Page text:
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Joint Strike Fighter goes on tour to help repair its image

🕐 3 min read

The F-35 Joint Strike Fighter is embarking on a 14-stop tour this year, coming out like a debutante at the ball as Pentagon officials seek to bolster the beleaguered image of the most expensive weapons system in history.

Although the $400 billion program has suffered years of delay and billions of dollars in cost overruns, one of the main problems the stealthy fighter jet now faces is its poor standing in the realm of public perception, defense officials say. But with the program showing signs of stabilizing and production ramping up, the Pentagon sees what marketing executives call a “branding refresh” opportunity and plans to showcase the sleek jet at a series of air shows and events across the country.

“The public perception and the reality are so different,” Air Force Lt. Gen. Christopher Bogdan told a congressional subcommittee Wednesday. “Getting out there and telling the story is part of what we need to continue to do.”

Changing the public’s perception, he said, won’t be easy. Past problems have “not been conducive to people believing what we say,” he said.

The first step in the good-news tour was the announcement that the costs of the plane are starting to come down. The cost of the Air Force’s variant of the plane is expected to drop from $108 million this year to $85 million in 2019. The total procurement cost dropped $7.5 billion, Bogdan told reporters Thursday, and the services have expressed such confidence in the plane that they decided to extend the operational life six years, to 2070.

Meanwhile, production is expected to increase. This year, Lockheed Martin, the aircraft’s manufacturer, delivered 45 planes. That could grow to 145 by 2020, Bogdan said.

“For a program that has had a tragic past, that is not a bad report card,” he said.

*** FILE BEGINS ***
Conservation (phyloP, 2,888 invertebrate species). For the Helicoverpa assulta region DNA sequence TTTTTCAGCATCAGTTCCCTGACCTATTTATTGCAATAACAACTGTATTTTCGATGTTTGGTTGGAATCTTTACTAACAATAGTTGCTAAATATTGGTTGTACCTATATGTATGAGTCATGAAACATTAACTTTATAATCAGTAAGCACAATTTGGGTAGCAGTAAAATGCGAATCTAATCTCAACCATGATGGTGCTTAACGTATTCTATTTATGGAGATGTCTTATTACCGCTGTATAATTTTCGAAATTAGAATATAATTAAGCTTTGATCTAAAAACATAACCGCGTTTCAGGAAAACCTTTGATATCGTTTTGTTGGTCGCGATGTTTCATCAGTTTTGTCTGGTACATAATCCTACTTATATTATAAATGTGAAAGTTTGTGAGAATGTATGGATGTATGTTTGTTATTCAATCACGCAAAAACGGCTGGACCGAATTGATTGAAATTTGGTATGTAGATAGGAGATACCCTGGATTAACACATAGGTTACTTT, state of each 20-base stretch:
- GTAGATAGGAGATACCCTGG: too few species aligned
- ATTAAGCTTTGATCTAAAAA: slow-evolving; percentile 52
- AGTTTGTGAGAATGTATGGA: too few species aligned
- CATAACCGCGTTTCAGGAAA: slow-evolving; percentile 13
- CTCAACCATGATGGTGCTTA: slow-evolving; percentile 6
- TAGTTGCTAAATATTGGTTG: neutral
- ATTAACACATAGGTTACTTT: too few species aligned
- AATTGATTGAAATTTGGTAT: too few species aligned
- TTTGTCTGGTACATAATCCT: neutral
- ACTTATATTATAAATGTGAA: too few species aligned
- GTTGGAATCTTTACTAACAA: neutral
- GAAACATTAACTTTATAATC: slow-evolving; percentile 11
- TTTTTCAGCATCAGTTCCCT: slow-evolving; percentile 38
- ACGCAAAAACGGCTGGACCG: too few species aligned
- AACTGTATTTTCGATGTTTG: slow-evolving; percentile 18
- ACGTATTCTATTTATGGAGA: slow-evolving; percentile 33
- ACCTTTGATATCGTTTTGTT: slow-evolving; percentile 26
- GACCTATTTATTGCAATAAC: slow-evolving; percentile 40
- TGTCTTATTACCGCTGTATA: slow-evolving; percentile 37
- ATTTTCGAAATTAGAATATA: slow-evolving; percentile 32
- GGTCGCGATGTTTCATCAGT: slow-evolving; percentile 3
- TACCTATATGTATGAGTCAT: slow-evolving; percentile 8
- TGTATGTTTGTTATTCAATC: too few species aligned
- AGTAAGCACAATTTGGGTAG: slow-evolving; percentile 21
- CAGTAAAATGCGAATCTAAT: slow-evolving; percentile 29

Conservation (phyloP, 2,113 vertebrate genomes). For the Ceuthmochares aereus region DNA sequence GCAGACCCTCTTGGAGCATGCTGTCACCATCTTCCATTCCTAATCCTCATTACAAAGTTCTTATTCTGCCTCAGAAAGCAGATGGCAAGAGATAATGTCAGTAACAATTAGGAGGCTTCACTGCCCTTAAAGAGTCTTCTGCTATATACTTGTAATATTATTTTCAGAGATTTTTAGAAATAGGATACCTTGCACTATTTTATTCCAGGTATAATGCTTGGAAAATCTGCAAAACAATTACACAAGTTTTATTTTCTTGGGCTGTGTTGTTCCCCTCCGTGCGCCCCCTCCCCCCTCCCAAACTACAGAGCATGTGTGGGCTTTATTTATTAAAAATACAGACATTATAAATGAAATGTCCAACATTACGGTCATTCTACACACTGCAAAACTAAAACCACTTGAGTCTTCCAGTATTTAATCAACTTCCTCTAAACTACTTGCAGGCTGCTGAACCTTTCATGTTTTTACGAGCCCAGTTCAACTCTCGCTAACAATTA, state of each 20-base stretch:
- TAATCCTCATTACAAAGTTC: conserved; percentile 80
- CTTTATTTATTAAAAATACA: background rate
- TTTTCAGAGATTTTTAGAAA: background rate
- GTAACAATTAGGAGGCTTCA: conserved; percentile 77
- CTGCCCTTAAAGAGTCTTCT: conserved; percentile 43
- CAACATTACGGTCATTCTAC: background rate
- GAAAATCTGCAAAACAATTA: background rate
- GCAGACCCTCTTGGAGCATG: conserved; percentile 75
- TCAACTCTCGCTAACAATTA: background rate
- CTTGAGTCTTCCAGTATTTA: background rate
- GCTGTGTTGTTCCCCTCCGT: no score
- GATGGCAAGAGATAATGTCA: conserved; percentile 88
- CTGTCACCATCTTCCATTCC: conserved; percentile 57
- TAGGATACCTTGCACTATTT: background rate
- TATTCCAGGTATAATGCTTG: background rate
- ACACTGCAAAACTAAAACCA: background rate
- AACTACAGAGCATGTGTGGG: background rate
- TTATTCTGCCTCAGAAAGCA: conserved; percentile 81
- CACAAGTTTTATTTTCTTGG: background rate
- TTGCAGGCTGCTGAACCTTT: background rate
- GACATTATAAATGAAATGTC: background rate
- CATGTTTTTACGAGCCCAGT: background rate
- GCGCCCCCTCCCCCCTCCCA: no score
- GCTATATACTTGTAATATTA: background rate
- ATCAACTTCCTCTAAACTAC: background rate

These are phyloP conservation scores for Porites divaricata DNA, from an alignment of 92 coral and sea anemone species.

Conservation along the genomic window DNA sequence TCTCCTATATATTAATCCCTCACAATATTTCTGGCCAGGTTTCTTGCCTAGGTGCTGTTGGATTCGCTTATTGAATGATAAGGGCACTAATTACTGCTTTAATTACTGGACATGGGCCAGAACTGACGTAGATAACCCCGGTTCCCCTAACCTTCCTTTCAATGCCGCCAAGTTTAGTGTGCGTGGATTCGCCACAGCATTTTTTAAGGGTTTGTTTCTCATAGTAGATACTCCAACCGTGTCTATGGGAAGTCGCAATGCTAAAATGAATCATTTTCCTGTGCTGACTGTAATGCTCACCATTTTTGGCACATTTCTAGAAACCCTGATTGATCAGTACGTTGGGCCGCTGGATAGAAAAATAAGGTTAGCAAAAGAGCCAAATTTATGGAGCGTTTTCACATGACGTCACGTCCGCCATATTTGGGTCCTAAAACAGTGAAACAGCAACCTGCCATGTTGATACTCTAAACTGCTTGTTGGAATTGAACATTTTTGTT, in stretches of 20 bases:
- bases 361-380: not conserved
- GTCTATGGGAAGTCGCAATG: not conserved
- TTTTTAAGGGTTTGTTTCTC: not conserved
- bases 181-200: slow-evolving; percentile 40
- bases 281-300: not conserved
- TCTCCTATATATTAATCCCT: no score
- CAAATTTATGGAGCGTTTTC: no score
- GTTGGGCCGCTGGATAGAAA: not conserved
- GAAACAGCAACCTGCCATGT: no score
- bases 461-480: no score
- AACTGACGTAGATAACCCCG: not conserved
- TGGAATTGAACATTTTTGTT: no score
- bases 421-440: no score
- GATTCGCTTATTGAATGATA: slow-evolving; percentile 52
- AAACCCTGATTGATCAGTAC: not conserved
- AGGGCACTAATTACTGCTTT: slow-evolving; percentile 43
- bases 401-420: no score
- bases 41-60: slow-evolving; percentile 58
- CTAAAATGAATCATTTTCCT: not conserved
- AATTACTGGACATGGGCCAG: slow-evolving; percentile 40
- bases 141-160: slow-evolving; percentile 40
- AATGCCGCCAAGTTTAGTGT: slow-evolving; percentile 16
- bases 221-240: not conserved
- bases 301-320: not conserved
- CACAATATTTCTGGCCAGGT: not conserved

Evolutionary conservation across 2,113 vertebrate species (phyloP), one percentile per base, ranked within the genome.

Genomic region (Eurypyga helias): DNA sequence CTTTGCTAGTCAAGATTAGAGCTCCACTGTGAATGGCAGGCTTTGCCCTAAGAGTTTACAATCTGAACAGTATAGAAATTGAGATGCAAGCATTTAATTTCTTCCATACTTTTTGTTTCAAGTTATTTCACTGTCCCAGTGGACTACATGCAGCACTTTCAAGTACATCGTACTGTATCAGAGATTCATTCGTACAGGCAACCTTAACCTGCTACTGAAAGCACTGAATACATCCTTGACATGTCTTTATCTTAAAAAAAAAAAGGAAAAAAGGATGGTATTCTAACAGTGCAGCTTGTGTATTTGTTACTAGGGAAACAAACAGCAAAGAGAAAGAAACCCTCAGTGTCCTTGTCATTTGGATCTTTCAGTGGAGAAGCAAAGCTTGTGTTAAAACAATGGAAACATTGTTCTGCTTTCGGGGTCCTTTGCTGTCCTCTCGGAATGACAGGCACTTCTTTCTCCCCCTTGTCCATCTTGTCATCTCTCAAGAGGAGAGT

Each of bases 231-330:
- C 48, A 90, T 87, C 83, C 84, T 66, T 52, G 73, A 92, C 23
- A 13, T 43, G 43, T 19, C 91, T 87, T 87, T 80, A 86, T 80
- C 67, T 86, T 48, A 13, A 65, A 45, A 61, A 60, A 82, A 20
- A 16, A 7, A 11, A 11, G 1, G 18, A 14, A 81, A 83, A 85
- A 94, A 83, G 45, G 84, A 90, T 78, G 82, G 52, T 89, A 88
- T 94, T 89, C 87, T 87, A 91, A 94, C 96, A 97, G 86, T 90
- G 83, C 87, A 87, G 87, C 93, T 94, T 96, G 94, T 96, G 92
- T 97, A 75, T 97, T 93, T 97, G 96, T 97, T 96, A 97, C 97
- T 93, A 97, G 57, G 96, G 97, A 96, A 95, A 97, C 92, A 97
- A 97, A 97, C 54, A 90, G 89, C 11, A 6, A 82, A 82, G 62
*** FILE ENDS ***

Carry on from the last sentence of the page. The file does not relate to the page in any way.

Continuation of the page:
But Bogdan, the blunt and at times gruff program executive officer who promised to deliver the “good, bad and the ugly,” also noted continuing problems. Most notably, he said, there continued to be “stability” issues with the software. The F-35 is often called a flying computer because it uses 8 million lines of code.

That complexity has contributed to all sorts of glitches, the most recent being a problem with communication between the plane’s radar and its main computer.

A “mistiming” is causing the radar to shut off about once every four hours of flight time, he said at the congressional hearing. “That is not good,” he said.

Michael J. Sullivan, director of acquisition and sourcing management at the Government Accountability Office, called it “critical.”

“I don’t know if I’d want to be a pilot and watch the screen go blank,” he told Congress.

While the glitches would push back testing by a few months, Bogdan said that Lockheed Martin was working on a solution and that the problem should not have a significant effect on the program.

Over the years, the F-35 has suffered all sorts of problems, including glitches in its $400,000 helmet, ejection seat and engine. In 2014, an engine caught fire, forcing the Pentagon to temporarily ground the entire fleet. One of the main problems with the program was that defense officials decided to make three variants – one for the Air Force, Navy and Marine Corps – which became increasingly different and complex. The Pentagon also committed to buying the aircraft before it was fully developed, violating a procurement tenet: fly before you buy.

Critics have derided the program as the “plane that ate the Pentagon,” and Sen. John McCain, R-Arizona, has said that the high cost means that the Defense Department won’t be able to afford all 2,443 of the planes it initially planned to buy. So far it has delivered more than 170 of the planes to the Defense Department and foreign allies.

But last year, the Marine Corps declared its version, which can land vertically, as a helicopter can, ready for combat, a key turning point in the program. Later this year, the Air Force is expected to declare that its version is also combat-ready.

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